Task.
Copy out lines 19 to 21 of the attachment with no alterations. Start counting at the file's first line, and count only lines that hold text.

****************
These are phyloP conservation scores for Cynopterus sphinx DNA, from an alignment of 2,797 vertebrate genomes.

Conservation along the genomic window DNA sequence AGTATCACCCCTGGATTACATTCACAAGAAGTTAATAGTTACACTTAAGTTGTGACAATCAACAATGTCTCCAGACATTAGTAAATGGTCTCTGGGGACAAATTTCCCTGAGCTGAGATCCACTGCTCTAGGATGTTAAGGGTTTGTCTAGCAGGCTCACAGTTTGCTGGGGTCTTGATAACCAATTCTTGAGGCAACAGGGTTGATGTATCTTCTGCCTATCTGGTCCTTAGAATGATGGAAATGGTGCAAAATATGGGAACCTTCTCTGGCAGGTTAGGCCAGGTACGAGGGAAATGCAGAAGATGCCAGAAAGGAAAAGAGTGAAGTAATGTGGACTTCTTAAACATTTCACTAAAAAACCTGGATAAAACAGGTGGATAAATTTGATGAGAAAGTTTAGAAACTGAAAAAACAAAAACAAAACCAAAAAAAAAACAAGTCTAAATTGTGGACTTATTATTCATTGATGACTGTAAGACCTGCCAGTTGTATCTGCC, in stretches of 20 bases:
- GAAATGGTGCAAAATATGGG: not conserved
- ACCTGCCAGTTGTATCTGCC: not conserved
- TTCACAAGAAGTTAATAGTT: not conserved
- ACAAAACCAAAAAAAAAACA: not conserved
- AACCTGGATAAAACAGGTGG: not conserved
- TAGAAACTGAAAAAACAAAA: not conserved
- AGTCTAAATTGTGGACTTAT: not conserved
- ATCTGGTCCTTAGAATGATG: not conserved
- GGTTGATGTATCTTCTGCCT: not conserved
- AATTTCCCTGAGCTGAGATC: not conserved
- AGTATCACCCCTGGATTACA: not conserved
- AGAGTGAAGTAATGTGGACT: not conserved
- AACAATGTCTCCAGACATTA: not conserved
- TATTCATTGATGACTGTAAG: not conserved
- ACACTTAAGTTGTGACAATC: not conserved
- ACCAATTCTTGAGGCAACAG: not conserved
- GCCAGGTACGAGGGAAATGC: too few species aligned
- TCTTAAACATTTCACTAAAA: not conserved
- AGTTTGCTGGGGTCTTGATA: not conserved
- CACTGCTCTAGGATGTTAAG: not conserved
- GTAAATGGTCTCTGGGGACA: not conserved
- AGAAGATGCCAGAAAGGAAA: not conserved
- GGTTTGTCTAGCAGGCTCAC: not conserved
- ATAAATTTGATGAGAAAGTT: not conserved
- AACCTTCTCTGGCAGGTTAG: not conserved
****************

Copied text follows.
- GCCAGGTACGAGGGAAATGC: too few species aligned
- TCTTAAACATTTCACTAAAA: not conserved
- AGTTTGCTGGGGTCTTGATA: not conserved